'The circumstances surrounding Detective Suiter's killing are significantly complicated by the fact that he was to appear before a federal grand jury the following day.?
'I am growing increasingly uncomfortable that my homicide detectives do not know all of the facts known to the FBI or to the US Attorney's Office that could, if revealed to us, assist in furthering this murder investigation.
'I respectfully request the FBI to investigate the murder of Detective Sean Suiter,' he said in a letter to the bureau on Friday.?
On Friday, after initially claiming custody of the murder investigation into Suiter's death, Baltimore Police Commissioner Kevin Davis relinquished it to the FBI in light of the mounting conflicts of interest?
Davis wrote to the FBI on Friday to ask them to take over the investigation in to Suiter's murder
Davis went on to tell CBS Baltimore that he stands behind the US Attorney's Office and believes Jenkins is guilty.?'This guy was able to operate with impunity on this police department for far too long,' he said.?
Jenkins remains behind bars along with his co-defendants in the corruption trial which is scheduled for January 2018. ? Daniel Hersl, Evodio Hendrix, Jemell Rayam, Marcus Taylor, Maurice Ward, and Momodu Gando are also facing charges.?
Police have still not honed in on a description of Suiter's killer.
On November 16, he was in the Harlem Park neighborhood with his partner Det. David Bomenka.?The pair were going door-to-door to speak to neighbors about a triple homicide which happened the previous year.?
Det. Bomenka says they both noticed a man behaving suspiciously in the area but ignored him
When they saw him for a second time,??he said Suiter was lured by him into an alleyway.?
Bomenka claims he then heard gunshots and took cover, a claim which is verified by private surveillance cameras and backed up by sources cited by?The Baltimore Sun.?
After the shots had finished, he found his partner in the alleyway with a single gunshot wound to his head. ?His gun was next to him and had been fired three times in total, meaning the suspect was also likely shot.?
Suiter died in hospital the next day. The Baltimore PD at first assigned its own murder detectives to handle the case.
Co-defendants: Daniel Hersl (L) and Evodio Hendrix (R)
Jemell Ryan ?(L) and Marcus Taylor (R)
Maurice Ward (L) and Momodu Gando (R) Their racketeering trial begins in January 2018?
Commissioner Davis claims he did not know of Suiter's plans to testify before the grand jury until after Suiter's death.??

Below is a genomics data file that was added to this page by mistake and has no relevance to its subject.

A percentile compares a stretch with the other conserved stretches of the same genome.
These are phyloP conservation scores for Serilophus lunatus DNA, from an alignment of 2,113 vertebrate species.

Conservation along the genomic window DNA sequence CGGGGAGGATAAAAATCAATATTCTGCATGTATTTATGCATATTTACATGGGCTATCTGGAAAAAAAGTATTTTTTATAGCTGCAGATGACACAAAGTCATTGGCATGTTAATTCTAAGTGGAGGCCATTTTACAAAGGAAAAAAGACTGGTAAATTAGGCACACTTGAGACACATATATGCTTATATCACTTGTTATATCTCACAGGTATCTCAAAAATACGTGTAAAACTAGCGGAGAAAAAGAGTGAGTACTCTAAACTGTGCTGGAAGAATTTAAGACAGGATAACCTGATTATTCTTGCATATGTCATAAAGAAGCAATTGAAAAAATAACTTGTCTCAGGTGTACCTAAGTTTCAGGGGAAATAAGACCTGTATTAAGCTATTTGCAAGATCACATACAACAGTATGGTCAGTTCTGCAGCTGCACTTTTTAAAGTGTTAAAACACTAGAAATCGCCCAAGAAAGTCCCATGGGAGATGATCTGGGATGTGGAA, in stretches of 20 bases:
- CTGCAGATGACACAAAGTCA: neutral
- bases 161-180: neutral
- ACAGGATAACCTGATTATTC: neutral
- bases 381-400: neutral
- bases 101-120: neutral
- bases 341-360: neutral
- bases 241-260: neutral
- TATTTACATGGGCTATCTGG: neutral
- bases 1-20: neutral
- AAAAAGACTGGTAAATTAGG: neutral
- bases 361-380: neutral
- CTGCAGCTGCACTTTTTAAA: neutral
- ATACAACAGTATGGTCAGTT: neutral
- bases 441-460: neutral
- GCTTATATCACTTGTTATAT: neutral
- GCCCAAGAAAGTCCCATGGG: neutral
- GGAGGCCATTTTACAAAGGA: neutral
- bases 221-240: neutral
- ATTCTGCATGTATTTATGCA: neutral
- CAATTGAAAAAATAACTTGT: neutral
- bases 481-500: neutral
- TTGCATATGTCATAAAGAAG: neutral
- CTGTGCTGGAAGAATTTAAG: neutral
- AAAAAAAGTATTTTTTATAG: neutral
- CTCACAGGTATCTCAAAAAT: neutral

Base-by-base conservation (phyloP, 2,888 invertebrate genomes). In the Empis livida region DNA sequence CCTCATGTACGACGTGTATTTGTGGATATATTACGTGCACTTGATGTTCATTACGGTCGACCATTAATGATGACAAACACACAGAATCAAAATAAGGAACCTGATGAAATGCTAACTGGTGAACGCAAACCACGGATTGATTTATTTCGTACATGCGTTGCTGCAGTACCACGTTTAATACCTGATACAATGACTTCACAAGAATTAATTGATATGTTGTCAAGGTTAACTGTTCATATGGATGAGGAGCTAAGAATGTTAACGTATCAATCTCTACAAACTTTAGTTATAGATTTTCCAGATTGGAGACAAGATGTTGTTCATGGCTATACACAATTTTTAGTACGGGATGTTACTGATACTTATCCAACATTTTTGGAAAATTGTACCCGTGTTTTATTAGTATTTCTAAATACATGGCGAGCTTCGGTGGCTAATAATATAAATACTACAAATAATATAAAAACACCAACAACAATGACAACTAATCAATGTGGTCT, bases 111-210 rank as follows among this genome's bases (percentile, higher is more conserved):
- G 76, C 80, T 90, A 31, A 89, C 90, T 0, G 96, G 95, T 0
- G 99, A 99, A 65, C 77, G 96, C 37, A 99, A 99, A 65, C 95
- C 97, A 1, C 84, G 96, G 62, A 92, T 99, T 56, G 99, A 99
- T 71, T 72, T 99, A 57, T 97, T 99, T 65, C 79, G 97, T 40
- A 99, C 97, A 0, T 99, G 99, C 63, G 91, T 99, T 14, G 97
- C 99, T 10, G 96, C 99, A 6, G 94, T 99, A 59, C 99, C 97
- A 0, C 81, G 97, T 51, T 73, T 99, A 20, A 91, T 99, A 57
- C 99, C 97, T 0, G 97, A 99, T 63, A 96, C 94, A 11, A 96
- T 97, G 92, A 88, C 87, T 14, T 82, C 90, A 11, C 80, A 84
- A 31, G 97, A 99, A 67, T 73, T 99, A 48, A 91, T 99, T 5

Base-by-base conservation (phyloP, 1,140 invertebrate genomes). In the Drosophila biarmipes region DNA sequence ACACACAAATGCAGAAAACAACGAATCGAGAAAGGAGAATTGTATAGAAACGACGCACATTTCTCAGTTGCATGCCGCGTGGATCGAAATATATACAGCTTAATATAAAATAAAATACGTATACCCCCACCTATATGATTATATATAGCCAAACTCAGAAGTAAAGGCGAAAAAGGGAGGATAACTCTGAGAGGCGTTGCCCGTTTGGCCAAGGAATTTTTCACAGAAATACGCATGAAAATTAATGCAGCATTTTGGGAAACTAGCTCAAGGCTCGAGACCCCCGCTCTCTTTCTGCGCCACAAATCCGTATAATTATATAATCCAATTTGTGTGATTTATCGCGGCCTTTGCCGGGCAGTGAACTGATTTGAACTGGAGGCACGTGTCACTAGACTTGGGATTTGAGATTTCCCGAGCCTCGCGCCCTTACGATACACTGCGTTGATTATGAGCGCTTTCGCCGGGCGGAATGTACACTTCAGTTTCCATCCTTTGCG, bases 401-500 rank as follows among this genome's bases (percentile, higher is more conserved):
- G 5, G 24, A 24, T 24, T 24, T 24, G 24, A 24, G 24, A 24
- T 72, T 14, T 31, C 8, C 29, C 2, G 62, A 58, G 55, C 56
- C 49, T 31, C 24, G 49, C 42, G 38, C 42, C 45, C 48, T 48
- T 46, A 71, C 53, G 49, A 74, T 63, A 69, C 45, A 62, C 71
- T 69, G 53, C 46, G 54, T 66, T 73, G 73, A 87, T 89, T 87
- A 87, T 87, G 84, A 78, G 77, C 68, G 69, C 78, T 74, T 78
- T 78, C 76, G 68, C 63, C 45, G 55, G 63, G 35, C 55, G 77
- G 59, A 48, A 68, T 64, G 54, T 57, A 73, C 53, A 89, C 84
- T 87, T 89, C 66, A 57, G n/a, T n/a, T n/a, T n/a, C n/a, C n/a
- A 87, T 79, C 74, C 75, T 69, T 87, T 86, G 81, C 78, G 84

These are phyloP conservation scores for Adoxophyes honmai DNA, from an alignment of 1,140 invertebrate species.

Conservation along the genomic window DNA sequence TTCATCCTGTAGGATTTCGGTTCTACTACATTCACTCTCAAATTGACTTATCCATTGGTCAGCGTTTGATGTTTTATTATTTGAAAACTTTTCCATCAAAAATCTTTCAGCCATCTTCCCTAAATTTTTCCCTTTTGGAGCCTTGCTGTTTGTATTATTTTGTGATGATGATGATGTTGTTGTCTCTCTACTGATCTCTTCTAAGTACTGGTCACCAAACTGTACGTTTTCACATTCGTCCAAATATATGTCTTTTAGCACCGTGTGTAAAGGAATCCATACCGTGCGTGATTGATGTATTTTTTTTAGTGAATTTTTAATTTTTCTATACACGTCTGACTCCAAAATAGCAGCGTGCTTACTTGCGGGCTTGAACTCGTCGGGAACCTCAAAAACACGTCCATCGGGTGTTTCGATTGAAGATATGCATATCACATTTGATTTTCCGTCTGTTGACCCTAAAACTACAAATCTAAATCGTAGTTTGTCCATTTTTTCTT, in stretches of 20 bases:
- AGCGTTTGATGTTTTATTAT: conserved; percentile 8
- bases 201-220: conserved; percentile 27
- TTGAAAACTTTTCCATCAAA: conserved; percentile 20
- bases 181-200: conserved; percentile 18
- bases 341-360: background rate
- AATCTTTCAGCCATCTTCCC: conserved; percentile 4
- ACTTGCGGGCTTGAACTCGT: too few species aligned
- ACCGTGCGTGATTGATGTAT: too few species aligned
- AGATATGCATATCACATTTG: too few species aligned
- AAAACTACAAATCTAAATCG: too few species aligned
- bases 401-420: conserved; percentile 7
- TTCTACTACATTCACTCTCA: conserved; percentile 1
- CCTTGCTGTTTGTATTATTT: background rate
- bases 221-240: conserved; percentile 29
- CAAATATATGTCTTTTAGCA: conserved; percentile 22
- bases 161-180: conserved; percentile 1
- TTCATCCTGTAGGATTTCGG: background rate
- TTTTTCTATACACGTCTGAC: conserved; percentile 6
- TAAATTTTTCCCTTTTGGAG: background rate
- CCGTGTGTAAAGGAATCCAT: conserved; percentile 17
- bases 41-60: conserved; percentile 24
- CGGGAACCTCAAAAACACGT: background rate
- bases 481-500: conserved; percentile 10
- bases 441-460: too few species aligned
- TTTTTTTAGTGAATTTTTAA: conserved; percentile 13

As they announced the additional charges against Jenkins on Friday over the 2010 incident, federal prosecutors did not reveal why they believe Jenkins was so desperate to put Burley away.?
There are myriad potential explanations which could be woven in to theory surrounding their alleged racketeering.?They include the group's alleged intention to sell drugs that they recovered from crime scenes.?
He and another, unnamed officer, were in an unmarked police car on April 28 and Suiter was driving alone in a separate, unmarked car when they began chasing Burley.?
As they chased him, Burley smashed into another vehicle on the road and came to a stop. The man in the other car was Elbert Davis, ?the elderly father of another one of their colleagues who died as a result of the collision.?
Once they had arrested Burley and the other man in the car, prosecutors say Jenkins told his partner - ?who has not been named and is likely another witness in the trial - to call another Sergeant who was not at the scene because he was going to put 'the stuff' in his car.?
On November 16, Suiter was shot in the head with his own gun in this alleyway in a run-down area of Baltimore where he was canvassing residents about a year-old triple murder. It happened the day before he was due to testify against Jenkins and his six co-defendants?
The turnout for Det. Suiter's funeral on November 29 was overwhelming. His burial was delayed due to organ donation?
That officer claims he called for Suiter and watched as he searched the car after Jenkins planted the drugs.
After their arrest, Jenkins allegedly listened in to the two defendants' phone calls during which they complained about the drugs being planted.?
Suiter's shooter has still not been identified. The father-of-three was an 18-year veteran of the force
He then told his partner that neither of them could testify in the case, it is claimed.?
It is not clear how or when prosecutors believe Suiter became aware that the drugs were planted.?
There is no indication that he was involved in it or that he was ever a part of the corruption scheme.?
The US Attorney's Office is now petitioning for Burley and the other man's drug convictions to be vacated.?
It was not Burley's first drug offense but it brought him the longest jail term of his life.?
He was released in August this year after serving six of the 15 years he was sentenced to.?
He had been in jail for a year beforehand awaiting trial and was let out on time served.?
The other defendant was released in 2013. If their sentences are vacated, both now have grounds to sue the police force.??